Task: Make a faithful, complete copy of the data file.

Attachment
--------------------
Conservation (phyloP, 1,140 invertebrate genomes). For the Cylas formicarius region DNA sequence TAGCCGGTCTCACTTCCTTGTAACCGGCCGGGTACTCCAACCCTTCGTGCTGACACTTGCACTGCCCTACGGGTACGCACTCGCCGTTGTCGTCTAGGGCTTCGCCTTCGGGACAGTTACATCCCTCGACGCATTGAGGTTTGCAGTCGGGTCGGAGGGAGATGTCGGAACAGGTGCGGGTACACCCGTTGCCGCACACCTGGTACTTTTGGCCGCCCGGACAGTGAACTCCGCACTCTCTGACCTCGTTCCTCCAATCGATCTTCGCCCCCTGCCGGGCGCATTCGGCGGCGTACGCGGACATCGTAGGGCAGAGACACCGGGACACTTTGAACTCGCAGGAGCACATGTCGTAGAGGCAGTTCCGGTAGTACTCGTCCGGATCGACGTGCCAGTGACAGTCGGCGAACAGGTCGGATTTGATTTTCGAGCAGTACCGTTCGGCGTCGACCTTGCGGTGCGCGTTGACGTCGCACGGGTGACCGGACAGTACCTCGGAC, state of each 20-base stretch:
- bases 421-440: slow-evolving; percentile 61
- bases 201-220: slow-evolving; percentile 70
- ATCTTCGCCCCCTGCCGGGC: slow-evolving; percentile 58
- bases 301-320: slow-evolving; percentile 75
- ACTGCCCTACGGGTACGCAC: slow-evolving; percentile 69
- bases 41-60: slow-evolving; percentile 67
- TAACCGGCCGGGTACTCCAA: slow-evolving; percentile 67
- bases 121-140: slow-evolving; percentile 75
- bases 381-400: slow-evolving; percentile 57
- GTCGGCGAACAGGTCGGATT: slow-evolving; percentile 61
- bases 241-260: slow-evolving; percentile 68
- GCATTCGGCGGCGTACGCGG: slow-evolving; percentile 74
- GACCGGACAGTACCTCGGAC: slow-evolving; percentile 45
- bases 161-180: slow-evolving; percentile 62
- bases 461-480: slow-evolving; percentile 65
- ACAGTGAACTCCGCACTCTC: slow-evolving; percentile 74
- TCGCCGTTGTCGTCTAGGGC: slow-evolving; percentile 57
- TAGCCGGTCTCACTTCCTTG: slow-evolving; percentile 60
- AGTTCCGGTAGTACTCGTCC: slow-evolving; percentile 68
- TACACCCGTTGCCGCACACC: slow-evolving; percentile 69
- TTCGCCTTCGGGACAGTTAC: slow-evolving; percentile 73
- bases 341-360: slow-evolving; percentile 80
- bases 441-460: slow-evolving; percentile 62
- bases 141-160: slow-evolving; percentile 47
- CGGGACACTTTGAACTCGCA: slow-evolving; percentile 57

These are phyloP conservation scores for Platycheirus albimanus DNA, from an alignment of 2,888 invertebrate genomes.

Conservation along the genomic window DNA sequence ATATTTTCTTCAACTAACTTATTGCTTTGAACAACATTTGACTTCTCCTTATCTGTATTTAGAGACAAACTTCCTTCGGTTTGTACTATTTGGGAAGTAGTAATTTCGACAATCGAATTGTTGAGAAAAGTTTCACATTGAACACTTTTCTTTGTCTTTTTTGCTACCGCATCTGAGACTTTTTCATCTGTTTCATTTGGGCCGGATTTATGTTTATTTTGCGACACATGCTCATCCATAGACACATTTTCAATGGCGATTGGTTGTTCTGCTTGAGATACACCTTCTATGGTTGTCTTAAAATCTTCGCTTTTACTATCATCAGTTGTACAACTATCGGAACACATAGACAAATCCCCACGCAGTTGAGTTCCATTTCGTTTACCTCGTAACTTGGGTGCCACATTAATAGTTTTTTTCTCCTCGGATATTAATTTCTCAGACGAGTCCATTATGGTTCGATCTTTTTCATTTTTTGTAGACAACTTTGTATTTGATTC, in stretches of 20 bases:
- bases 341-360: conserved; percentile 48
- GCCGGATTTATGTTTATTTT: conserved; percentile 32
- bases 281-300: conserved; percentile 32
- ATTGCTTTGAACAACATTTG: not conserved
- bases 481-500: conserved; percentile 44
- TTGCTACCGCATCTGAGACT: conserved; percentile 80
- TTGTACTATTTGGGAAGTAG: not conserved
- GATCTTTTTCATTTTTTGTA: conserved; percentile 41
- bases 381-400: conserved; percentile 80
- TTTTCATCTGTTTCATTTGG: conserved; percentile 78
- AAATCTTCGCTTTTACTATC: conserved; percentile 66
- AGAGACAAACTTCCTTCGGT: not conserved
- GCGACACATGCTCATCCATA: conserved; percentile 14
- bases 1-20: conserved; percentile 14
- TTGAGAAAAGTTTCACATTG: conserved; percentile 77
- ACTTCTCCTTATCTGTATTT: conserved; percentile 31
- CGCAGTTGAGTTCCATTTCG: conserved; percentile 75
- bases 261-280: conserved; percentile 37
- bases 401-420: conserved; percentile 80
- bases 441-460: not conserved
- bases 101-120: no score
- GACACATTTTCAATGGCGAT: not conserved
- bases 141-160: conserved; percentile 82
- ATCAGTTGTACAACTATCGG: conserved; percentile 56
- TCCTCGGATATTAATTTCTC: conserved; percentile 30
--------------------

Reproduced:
Conservation (phyloP, 1,140 invertebrate genomes). For the Cylas formicarius region DNA sequence TAGCCGGTCTCACTTCCTTGTAACCGGCCGGGTACTCCAACCCTTCGTGCTGACACTTGCACTGCCCTACGGGTACGCACTCGCCGTTGTCGTCTAGGGCTTCGCCTTCGGGACAGTTACATCCCTCGACGCATTGAGGTTTGCAGTCGGGTCGGAGGGAGATGTCGGAACAGGTGCGGGTACACCCGTTGCCGCACACCTGGTACTTTTGGCCGCCCGGACAGTGAACTCCGCACTCTCTGACCTCGTTCCTCCAATCGATCTTCGCCCCCTGCCGGGCGCATTCGGCGGCGTACGCGGACATCGTAGGGCAGAGACACCGGGACACTTTGAACTCGCAGGAGCACATGTCGTAGAGGCAGTTCCGGTAGTACTCGTCCGGATCGACGTGCCAGTGACAGTCGGCGAACAGGTCGGATTTGATTTTCGAGCAGTACCGTTCGGCGTCGACCTTGCGGTGCGCGTTGACGTCGCACGGGTGACCGGACAGTACCTCGGAC, state of each 20-base stretch:
- bases 421-440: slow-evolving; percentile 61
- bases 201-220: slow-evolving; percentile 70
- ATCTTCGCCCCCTGCCGGGC: slow-evolving; percentile 58
- bases 301-320: slow-evolving; percentile 75
- ACTGCCCTACGGGTACGCAC: slow-evolving; percentile 69
- bases 41-60: slow-evolving; percentile 67
- TAACCGGCCGGGTACTCCAA: slow-evolving; percentile 67
- bases 121-140: slow-evolving; percentile 75
- bases 381-400: slow-evolving; percentile 57
- GTCGGCGAACAGGTCGGATT: slow-evolving; percentile 61
- bases 241-260: slow-evolving; percentile 68
- GCATTCGGCGGCGTACGCGG: slow-evolving; percentile 74
- GACCGGACAGTACCTCGGAC: slow-evolving; percentile 45
- bases 161-180: slow-evolving; percentile 62
- bases 461-480: slow-evolving; percentile 65
- ACAGTGAACTCCGCACTCTC: slow-evolving; percentile 74
- TCGCCGTTGTCGTCTAGGGC: slow-evolving; percentile 57
- TAGCCGGTCTCACTTCCTTG: slow-evolving; percentile 60
- AGTTCCGGTAGTACTCGTCC: slow-evolving; percentile 68
- TACACCCGTTGCCGCACACC: slow-evolving; percentile 69
- TTCGCCTTCGGGACAGTTAC: slow-evolving; percentile 73
- bases 341-360: slow-evolving; percentile 80
- bases 441-460: slow-evolving; percentile 62
- bases 141-160: slow-evolving; percentile 47
- CGGGACACTTTGAACTCGCA: slow-evolving; percentile 57

These are phyloP conservation scores for Platycheirus albimanus DNA, from an alignment of 2,888 invertebrate genomes.

Conservation along the genomic window DNA sequence ATATTTTCTTCAACTAACTTATTGCTTTGAACAACATTTGACTTCTCCTTATCTGTATTTAGAGACAAACTTCCTTCGGTTTGTACTATTTGGGAAGTAGTAATTTCGACAATCGAATTGTTGAGAAAAGTTTCACATTGAACACTTTTCTTTGTCTTTTTTGCTACCGCATCTGAGACTTTTTCATCTGTTTCATTTGGGCCGGATTTATGTTTATTTTGCGACACATGCTCATCCATAGACACATTTTCAATGGCGATTGGTTGTTCTGCTTGAGATACACCTTCTATGGTTGTCTTAAAATCTTCGCTTTTACTATCATCAGTTGTACAACTATCGGAACACATAGACAAATCCCCACGCAGTTGAGTTCCATTTCGTTTACCTCGTAACTTGGGTGCCACATTAATAGTTTTTTTCTCCTCGGATATTAATTTCTCAGACGAGTCCATTATGGTTCGATCTTTTTCATTTTTTGTAGACAACTTTGTATTTGATTC, in stretches of 20 bases:
- bases 341-360: conserved; percentile 48
- GCCGGATTTATGTTTATTTT: conserved; percentile 32
- bases 281-300: conserved; percentile 32
- ATTGCTTTGAACAACATTTG: not conserved
- bases 481-500: conserved; percentile 44
- TTGCTACCGCATCTGAGACT: conserved; percentile 80
- TTGTACTATTTGGGAAGTAG: not conserved
- GATCTTTTTCATTTTTTGTA: conserved; percentile 41
- bases 381-400: conserved; percentile 80
- TTTTCATCTGTTTCATTTGG: conserved; percentile 78
- AAATCTTCGCTTTTACTATC: conserved; percentile 66
- AGAGACAAACTTCCTTCGGT: not conserved
- GCGACACATGCTCATCCATA: conserved; percentile 14
- bases 1-20: conserved; percentile 14
- TTGAGAAAAGTTTCACATTG: conserved; percentile 77
- ACTTCTCCTTATCTGTATTT: conserved; percentile 31
- CGCAGTTGAGTTCCATTTCG: conserved; percentile 75
- bases 261-280: conserved; percentile 37
- bases 401-420: conserved; percentile 80
- bases 441-460: not conserved
- bases 101-120: no score
- GACACATTTTCAATGGCGAT: not conserved
- bases 141-160: conserved; percentile 82
- ATCAGTTGTACAACTATCGG: conserved; percentile 56
- TCCTCGGATATTAATTTCTC: conserved; percentile 30